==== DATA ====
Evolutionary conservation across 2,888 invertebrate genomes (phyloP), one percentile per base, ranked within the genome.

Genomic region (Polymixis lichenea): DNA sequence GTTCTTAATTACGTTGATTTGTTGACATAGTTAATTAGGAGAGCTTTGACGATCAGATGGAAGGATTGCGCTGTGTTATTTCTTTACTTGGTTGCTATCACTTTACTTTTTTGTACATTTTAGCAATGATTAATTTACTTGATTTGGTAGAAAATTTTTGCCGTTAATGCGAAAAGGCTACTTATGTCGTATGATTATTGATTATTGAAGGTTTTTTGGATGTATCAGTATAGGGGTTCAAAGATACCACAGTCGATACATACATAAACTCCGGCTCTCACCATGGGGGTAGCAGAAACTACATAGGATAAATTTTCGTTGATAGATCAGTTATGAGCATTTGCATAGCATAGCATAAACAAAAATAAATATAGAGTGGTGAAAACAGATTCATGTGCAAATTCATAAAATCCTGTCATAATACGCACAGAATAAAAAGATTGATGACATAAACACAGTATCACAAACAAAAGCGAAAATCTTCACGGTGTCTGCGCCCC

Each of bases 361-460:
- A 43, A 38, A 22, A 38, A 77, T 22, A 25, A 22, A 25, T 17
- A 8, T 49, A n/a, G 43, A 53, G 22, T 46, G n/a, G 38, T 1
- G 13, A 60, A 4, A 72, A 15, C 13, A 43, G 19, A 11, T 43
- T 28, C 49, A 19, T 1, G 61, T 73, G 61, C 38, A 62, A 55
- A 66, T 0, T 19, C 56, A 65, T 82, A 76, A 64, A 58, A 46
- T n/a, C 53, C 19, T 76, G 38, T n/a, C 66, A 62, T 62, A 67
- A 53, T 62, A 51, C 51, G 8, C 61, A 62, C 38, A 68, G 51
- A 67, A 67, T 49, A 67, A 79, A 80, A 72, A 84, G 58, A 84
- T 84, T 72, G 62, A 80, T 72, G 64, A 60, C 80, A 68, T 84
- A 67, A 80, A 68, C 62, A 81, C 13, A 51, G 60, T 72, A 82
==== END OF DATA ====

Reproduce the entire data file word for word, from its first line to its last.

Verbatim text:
Evolutionary conservation across 2,888 invertebrate genomes (phyloP), one percentile per base, ranked within the genome.

Genomic region (Polymixis lichenea): DNA sequence GTTCTTAATTACGTTGATTTGTTGACATAGTTAATTAGGAGAGCTTTGACGATCAGATGGAAGGATTGCGCTGTGTTATTTCTTTACTTGGTTGCTATCACTTTACTTTTTTGTACATTTTAGCAATGATTAATTTACTTGATTTGGTAGAAAATTTTTGCCGTTAATGCGAAAAGGCTACTTATGTCGTATGATTATTGATTATTGAAGGTTTTTTGGATGTATCAGTATAGGGGTTCAAAGATACCACAGTCGATACATACATAAACTCCGGCTCTCACCATGGGGGTAGCAGAAACTACATAGGATAAATTTTCGTTGATAGATCAGTTATGAGCATTTGCATAGCATAGCATAAACAAAAATAAATATAGAGTGGTGAAAACAGATTCATGTGCAAATTCATAAAATCCTGTCATAATACGCACAGAATAAAAAGATTGATGACATAAACACAGTATCACAAACAAAAGCGAAAATCTTCACGGTGTCTGCGCCCC

Each of bases 361-460:
- A 43, A 38, A 22, A 38, A 77, T 22, A 25, A 22, A 25, T 17
- A 8, T 49, A n/a, G 43, A 53, G 22, T 46, G n/a, G 38, T 1
- G 13, A 60, A 4, A 72, A 15, C 13, A 43, G 19, A 11, T 43
- T 28, C 49, A 19, T 1, G 61, T 73, G 61, C 38, A 62, A 55
- A 66, T 0, T 19, C 56, A 65, T 82, A 76, A 64, A 58, A 46
- T n/a, C 53, C 19, T 76, G 38, T n/a, C 66, A 62, T 62, A 67
- A 53, T 62, A 51, C 51, G 8, C 61, A 62, C 38, A 68, G 51
- A 67, A 67, T 49, A 67, A 79, A 80, A 72, A 84, G 58, A 84
- T 84, T 72, G 62, A 80, T 72, G 64, A 60, C 80, A 68, T 84
- A 67, A 80, A 68, C 62, A 81, C 13, A 51, G 60, T 72, A 82